August 16, 2018
Julia and her family live in a small town, and they are renters, which can be a challenge in a community with few rental properties. They found an partment building that seemed like it would work out, but before long, the property started to show serious signs of water damage. Holes appeared in the walls and the roof, the basement grew mold, and a small plant even began to sprout out of the bathroom floor. After living with the damage and subsequent lack of heat for six months, Julia’s family was forced to move when the roof collapsed in mid-November.
The landlord told them he couldn’t afford to fix the building at the time, but he moved them to another property he owned in the same town. Julia was thrilled to live in a new apartment where she didn’t have to worry about the roof caving in, so she didn’t worry much about the increase in rent and lack of heat. The landlord planned to put in central heat and air, and so for the time being, she bought some propane heaters to keep the worst of the chill at bay and settled into her new home.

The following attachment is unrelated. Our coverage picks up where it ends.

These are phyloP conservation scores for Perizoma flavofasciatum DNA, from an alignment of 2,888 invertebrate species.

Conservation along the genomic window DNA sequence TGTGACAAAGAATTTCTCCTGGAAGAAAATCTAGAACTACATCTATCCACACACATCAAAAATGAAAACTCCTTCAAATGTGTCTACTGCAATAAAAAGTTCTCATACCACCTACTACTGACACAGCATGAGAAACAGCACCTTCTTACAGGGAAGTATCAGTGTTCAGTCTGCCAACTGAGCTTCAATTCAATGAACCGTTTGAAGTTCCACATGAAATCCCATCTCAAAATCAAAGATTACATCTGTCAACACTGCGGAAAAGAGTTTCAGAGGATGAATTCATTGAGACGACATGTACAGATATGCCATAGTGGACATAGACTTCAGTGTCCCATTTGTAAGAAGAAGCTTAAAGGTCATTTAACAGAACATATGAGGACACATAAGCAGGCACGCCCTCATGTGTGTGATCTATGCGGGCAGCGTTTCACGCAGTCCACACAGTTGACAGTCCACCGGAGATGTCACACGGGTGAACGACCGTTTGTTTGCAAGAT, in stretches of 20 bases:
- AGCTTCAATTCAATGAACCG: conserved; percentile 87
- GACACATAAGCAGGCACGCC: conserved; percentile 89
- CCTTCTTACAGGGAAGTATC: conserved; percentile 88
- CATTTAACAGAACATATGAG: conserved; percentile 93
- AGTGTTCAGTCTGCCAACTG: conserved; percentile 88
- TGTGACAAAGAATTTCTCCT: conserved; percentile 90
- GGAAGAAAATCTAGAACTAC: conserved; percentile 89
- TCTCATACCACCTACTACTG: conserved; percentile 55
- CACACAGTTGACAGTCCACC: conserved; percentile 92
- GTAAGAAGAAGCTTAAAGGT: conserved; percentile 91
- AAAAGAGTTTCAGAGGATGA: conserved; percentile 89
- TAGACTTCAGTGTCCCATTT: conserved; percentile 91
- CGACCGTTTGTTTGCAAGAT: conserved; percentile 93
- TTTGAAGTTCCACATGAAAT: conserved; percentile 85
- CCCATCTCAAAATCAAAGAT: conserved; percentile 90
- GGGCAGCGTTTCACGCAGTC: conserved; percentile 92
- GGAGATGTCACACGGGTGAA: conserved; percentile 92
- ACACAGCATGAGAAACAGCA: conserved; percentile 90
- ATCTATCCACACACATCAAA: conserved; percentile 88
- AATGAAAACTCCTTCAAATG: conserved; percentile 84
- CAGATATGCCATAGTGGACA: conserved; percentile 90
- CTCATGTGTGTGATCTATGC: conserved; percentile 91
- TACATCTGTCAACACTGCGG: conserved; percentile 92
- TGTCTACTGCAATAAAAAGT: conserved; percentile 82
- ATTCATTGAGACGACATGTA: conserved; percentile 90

Not long after, Julia and her husband separated. He continued to provide financial support, but the landlord still hadn’t installed heat. Almost all of her spouse's support was going to basic living expenses, primarily the propane heat in her “new and improved” place. Not only was she now living in substandard housing again, but she couldn’t afford the pricier rent.
After falling behind in her rent, Julia’s landlord filed to evict her. When he delivered the notice, he was verbally abusive and called her names in front of her children. Frustrated and insulted, Julia reached out to her local Legal Aid of WV office and told them her story. On their first meeting, she and her attorney went through her materials, including photos of both properties.
Julia’s attorney filed an answer and a counter for damages, as well as encouraging her to look for a new place owned by a different landlord. Though the process, the magistrate set multiple hearings, as he was unwilling to rule on the case with what was presented, giving the landlord time to hire an attorney and request a trial by jury. Julia’s attorney felt they would have a strong case in front of a jury, but Julia wanted to move on and offer more stability for her family.
In the end, her attorney was able to work out a settlement with the landlord: two weeks in the apartment so she could find alternate housing, not paying past-due rent, and a small cash settlement in damages for both apartments. The landlord refused to apologize for insulting Julia, which almost drove the case to trial, but she decided it was ultimately best for her family to spend their energy elsewhere. Through her local WV DHHR worker, she was able to get new housing before her two weeks was over, and she and her children now have a stable living situation she can afford—best of all, they have heat and a trustworthy roof over their heads.